Dan: And I think they forgot to put on the program that it was supposed to be for women only. I had gotten a call from somebody with the National MS Society because I led a self-help group and I think she was just like hoping to get more men to attend and when I got there, she said “Well why don’t you go and sit over there at Jennifer’s table? She’s younger and you both have MS and you might have a lot to talk about.” And so when Jennifer came up to the table, I was just like “I really need to get to know this girl, so young.” So it just kind of it kind of started from there really.

Jennifer: And ever since then, we’ve been together. So program with the National MS Society, which is one of the things that Dan and I always encourage people because MS can be kind of an isolating disease when you’re first diagnosed – is get involved. Reach out to the community and there’s so much support especially now that they’re reporting that nearly a million people in the United States are living with MS so there is support from the community.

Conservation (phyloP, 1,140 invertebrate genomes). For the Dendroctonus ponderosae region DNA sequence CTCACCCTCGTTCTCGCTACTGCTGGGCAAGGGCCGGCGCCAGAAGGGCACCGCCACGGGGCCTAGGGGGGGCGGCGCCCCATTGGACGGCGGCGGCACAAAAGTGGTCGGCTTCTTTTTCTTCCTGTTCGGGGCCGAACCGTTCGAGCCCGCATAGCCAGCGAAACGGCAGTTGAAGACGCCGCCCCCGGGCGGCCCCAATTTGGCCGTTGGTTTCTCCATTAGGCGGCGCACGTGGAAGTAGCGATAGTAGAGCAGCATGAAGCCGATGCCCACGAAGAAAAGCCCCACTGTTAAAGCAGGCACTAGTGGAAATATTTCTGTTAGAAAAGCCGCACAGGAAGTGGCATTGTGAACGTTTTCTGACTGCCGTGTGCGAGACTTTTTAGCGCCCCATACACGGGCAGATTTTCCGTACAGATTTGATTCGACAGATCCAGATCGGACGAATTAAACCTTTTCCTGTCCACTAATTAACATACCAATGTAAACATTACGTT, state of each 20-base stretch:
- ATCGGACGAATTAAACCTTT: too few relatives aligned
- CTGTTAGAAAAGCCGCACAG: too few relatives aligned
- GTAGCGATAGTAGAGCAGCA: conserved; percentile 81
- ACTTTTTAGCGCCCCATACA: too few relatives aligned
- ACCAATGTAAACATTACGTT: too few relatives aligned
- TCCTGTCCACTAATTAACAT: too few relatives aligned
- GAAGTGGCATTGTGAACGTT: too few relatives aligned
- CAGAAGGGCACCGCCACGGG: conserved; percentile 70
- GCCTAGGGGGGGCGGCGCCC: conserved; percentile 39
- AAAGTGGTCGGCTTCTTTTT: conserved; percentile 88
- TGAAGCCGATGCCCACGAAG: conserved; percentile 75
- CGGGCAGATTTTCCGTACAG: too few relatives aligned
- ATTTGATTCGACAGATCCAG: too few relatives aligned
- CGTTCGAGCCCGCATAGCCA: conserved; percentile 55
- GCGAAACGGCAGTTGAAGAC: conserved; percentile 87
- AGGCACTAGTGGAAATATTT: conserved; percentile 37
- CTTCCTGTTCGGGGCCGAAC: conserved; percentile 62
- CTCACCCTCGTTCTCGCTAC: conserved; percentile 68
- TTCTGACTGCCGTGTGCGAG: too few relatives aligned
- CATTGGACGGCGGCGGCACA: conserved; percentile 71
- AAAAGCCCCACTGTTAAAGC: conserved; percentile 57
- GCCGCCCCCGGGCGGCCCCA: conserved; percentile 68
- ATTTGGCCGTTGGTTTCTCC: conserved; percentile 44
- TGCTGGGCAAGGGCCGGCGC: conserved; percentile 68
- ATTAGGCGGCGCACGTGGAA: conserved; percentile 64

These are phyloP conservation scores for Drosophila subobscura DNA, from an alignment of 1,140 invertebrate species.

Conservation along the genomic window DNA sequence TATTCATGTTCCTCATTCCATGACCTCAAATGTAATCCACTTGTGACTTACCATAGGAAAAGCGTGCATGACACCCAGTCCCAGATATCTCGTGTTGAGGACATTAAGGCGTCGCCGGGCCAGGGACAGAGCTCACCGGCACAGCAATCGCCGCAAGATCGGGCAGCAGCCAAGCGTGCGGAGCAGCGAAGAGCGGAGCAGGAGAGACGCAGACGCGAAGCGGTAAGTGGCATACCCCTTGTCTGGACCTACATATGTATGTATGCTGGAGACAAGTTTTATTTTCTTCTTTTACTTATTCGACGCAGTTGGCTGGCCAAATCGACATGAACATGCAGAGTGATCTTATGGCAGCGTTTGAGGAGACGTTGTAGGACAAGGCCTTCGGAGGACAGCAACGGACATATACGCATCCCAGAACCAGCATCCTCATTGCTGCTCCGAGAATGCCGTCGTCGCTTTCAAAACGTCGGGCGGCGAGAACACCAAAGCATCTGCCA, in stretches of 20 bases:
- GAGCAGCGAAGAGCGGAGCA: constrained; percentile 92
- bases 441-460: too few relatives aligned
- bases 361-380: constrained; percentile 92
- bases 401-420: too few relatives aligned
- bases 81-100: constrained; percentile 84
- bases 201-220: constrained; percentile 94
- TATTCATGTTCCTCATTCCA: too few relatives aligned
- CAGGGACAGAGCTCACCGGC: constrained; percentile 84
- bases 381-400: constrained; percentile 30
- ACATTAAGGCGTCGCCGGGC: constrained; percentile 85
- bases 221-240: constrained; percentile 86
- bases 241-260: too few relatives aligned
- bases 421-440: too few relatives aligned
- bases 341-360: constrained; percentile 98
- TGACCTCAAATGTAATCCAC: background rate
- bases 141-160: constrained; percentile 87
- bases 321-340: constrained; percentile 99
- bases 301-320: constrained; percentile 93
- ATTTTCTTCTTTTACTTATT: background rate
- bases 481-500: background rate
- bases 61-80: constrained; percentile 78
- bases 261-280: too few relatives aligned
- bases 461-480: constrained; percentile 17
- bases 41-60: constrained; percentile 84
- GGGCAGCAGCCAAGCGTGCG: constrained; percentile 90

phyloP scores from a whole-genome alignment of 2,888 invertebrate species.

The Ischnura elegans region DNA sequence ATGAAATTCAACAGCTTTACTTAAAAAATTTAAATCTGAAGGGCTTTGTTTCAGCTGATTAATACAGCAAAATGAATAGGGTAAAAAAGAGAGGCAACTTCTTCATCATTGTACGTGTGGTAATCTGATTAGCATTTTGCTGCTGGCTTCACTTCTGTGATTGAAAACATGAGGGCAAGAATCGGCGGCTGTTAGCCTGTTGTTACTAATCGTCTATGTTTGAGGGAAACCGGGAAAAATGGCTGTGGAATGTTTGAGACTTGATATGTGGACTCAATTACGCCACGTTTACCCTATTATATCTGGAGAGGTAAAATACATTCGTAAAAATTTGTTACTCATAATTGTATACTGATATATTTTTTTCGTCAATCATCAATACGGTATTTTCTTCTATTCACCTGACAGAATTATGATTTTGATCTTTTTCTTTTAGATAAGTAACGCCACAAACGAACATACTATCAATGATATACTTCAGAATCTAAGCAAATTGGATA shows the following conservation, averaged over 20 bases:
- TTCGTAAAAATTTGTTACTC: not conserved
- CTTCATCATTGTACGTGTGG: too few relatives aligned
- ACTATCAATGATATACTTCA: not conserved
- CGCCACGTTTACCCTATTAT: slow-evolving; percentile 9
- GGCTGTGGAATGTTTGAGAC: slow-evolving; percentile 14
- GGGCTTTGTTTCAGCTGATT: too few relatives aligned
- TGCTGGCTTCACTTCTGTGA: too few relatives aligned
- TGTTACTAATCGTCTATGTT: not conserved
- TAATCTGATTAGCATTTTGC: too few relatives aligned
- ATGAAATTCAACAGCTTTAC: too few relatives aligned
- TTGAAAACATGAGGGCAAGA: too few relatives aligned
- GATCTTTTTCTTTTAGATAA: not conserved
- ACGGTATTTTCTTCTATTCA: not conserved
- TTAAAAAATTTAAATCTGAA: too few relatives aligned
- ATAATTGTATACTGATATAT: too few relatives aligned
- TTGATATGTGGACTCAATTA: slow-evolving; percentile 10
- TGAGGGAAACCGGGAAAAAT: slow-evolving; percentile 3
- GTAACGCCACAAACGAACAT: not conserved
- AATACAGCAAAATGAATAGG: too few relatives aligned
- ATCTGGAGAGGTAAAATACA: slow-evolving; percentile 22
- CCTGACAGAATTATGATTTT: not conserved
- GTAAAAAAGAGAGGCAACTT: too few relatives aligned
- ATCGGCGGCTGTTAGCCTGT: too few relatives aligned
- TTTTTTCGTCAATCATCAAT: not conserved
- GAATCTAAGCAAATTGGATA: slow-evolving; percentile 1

Neal: Dan, how does your MS differ from your wife’s? And as someone who’s not living with MS, I thought that MS was MS. Enlighten me and my listeners.

Dan: They classify it, there’s like three different levels and there’s becomes really more than relapsing remitting and progressive MS. I have relapsing remitting meaning, what they think MS is like an autoimmune disease where your immune system is attacking your central nervous system where like the myelin sheath around your nerve that like it attacks it and then when it heals, it scars over and so that’s what happens is like it weakens the signal from your nervous system to your limbs and so that’s why over time the more attacks then the signals aren’t going. It’s like I’m fully I can walk and everything, Jennifer’s in a wheelchair. I’ve never known her to walk in 17 years because the signals aren’t going from her brain to her legs to say “You need to move.” And so with the relapsing remitting, it’s like you have like flare ups or episodes and then you go into remission and then you’re just not actively being affected whereas like with progressive MS, you basically are attacked and there’s like no levels of remission. It’s just like constantly doing damage. I mean but they say that they’re like right now I’m in “remission” but I mean there’s still activity, there’s always progression depending on where in your central nervous system, things are being affected.